Can you please explain why lines 1-4 are viewpoint neutral? I believe that the first statement is that of the author because he has used relative words such as "readily decipherable" and his works provide X, Y, and Z. Also, "his works provide..." could be facts, but in this context, I believe that they provide author's opinons.
Page 29 Viewpoint/Attitude drill
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Thanks for your question. "Readily decipherable" is just another way of saying "easy to understand."
Joyce's work is not super-easy to understand. Is that fact or opinion? In the end, it's not worth much debate. That drill is intended to help you focus on shifts in perspective that take place in RC passages, but thankfully no LSAT question will turn on whether those lines are viewpoint neutral or viewpoint-author.
So, "Joyce's work can be difficult to decipher" could be a correct answer choice, whether the question is "The information in the passage provides most support for which of the following?" or "With which one of the following statements would the author of the passage most likely agree?"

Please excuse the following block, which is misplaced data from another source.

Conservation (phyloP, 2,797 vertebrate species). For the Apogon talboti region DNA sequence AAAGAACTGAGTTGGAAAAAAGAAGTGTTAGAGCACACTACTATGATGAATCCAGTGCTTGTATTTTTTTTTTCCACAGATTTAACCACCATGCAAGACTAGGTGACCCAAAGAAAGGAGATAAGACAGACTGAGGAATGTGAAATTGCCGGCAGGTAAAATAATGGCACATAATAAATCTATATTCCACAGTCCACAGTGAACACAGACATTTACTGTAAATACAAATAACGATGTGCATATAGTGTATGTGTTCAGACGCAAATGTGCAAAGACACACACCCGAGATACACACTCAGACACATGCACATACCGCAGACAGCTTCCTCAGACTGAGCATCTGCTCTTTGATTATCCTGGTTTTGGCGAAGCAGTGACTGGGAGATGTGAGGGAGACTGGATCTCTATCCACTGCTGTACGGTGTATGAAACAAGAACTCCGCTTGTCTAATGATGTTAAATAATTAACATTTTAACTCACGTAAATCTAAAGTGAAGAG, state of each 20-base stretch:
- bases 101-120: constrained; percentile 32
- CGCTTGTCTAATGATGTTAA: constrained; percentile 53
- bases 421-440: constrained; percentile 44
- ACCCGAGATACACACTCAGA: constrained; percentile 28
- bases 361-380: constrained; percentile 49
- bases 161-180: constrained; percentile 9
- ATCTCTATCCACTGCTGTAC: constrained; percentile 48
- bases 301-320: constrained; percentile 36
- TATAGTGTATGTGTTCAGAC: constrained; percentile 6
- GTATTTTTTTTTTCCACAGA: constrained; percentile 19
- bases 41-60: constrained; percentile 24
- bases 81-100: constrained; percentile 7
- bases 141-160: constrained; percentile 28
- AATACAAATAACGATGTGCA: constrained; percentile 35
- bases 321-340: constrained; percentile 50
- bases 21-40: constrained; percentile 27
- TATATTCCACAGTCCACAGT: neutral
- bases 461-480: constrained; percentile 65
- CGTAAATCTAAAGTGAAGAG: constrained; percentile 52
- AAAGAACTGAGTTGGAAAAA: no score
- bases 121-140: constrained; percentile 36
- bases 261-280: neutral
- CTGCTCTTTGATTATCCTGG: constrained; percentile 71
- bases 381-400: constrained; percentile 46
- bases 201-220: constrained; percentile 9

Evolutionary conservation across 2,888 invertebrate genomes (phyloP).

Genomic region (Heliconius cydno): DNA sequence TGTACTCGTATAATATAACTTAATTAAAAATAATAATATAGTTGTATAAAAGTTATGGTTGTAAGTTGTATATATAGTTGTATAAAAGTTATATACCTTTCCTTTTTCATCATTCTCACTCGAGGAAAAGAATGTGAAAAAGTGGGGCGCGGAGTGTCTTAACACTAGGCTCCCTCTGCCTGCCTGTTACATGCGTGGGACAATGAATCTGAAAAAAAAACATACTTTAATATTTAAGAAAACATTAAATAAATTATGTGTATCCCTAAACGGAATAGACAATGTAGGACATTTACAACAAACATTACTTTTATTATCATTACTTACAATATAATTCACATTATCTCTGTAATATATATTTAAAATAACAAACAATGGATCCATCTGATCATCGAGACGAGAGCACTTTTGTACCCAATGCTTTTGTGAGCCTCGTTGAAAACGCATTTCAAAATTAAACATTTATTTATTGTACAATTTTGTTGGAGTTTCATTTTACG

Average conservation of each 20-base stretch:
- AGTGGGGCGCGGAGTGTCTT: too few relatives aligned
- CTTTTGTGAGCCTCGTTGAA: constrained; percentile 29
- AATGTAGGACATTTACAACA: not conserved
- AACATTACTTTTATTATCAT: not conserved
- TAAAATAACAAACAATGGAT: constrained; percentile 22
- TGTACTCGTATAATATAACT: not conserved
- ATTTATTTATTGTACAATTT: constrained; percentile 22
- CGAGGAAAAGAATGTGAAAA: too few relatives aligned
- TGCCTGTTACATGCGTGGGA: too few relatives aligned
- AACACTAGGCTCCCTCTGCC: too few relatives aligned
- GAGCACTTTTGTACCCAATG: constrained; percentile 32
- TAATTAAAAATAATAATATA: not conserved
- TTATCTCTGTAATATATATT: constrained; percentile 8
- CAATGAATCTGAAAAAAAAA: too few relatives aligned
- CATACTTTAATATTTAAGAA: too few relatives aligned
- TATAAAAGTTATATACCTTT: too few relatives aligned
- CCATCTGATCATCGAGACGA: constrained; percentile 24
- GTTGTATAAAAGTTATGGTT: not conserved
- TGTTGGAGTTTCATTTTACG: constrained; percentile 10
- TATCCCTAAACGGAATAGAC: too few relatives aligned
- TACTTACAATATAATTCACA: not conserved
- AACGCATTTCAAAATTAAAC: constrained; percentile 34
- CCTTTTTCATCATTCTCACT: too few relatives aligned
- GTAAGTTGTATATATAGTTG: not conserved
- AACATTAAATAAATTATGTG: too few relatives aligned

I hope that's helpful!
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What about the next part of that sentence "and as a result his work provide... construction and meaning", is it considered a fact?
And what is the tone/attitude of the Irish Joyce scholar?
I tend to think of tone broadly in terms of positive, neutral, and negative. Then, within those three groupings, I could describe more specifically. So it isn't really about fact vs. opinion--clearly an analysis of an author's work is made up of opinions supported by fact. I would say the second part of the sentence "his works provide seemingly endless opportunity for speculation" is neither positive nor negative, but neutral.
As for your question, what is the tone/attitude of the Joyce scholar, you should be careful to distinguish attitude towards Joyce versus attitude towards "outlier academics." For determining the author's attitude towards the "outlier academics," you can compile a list of the tone words you see in this passage in order to answer that question, including "notoriety" and "questionable." Tone words help you realize that the author is critical of these other Joyce scholars.
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